Parents who cannot agree about support payments should get legal help. Each parent should hire a separate lawyer. The lawyers may be able to negotiate support terms that both parents accept. If not, they can go to court and ask a judge to decide. The judge will make a court order saying how much child support must be paid.
An Ontario government office called the Family Responsibility Office (FRO) can enforce support payments. The court automatically files all support orders with the FRO. Separation agreements can also be filed there if they have been filed with the court. The FRO tells the payor parent to make all support payments to the FRO. When the FRO receives a payment, it sends a cheque to the other parent or deposits the money directly into that parent’s bank account.
If any payments are missed, the FRO takes action to enforce the order or agreement. To do this, the FRO needs up-to-date information about the payor parent. This includes his or her full name, address, social insurance number, place of employment or business, income, and any property owned. The parent receiving support puts this information on a “Support Deduction Information Form” which is available at the court. This form is given to the FRO along with the support order or agreement. It is important to update this form whenever the information changes.
Sometimes parents receiving support withdraw from the FRO because it is easier to receive payments directly from the other parent. If problems arise later, however, and they want to re-file with the FRO, they might have to pay a fee.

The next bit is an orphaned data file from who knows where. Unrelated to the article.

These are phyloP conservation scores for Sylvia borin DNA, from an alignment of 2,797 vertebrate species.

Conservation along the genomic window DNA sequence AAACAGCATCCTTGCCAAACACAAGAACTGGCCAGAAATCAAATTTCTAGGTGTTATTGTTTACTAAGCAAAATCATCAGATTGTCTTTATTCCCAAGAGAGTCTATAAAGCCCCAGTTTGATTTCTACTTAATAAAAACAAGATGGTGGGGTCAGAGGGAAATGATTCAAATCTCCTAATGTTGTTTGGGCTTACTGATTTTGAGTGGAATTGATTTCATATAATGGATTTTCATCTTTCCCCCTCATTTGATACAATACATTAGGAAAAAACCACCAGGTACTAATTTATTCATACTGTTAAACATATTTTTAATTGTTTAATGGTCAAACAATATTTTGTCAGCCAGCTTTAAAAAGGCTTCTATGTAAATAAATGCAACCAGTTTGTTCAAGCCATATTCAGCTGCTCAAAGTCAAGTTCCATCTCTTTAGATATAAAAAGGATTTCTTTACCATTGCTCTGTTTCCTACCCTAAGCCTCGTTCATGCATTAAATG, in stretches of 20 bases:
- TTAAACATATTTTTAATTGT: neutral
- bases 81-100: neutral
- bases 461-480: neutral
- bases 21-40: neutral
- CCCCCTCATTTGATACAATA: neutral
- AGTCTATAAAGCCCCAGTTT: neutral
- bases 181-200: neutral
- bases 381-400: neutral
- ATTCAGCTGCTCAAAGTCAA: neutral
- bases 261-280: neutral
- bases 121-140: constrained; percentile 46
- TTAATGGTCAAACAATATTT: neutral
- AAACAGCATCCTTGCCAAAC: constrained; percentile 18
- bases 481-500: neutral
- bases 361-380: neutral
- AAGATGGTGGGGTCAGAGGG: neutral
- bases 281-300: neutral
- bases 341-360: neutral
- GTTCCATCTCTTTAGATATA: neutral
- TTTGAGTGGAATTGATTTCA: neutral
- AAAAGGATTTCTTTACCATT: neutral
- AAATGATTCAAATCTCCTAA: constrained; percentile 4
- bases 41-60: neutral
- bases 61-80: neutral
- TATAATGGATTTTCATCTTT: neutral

The FRO has different ways to collect unpaid support from payor parents. It can:
- have the payments automatically deducted from their wages or other income (for example: sales commissions, Employment Insurance, Workers’ Compensation, income tax refunds, severance pay, and pensions),
- register a charge (a lien) against their personal property or real estate,
- take money from (garnish) their bank account or garnish up to half of a joint bank account that they have with someone else, or
- make an order against anyone who is helping them hide income or assets that should go toward support.
The FRO can also put pressure on parents who do not make their support payments by:
- suspending their driver’s license,
- reporting them to credit bureaus so that it will be difficult for them to get loans, or
- cancelling their passports.
The FRO can help collect money from a payor parent who lives in Canada, the United States, or another country with which Ontario has an agreement. If Ontario does not have an agreement with the country where the payor parent lives, the FRO cannot help you collect support.
The FRO cannot change the amount that the order or agreement declares the payor parent must pay. If either parent thinks that a change in the situation justifies a modification in the support amount, they can try to get a new agreement or go to court to try to get the support order changed.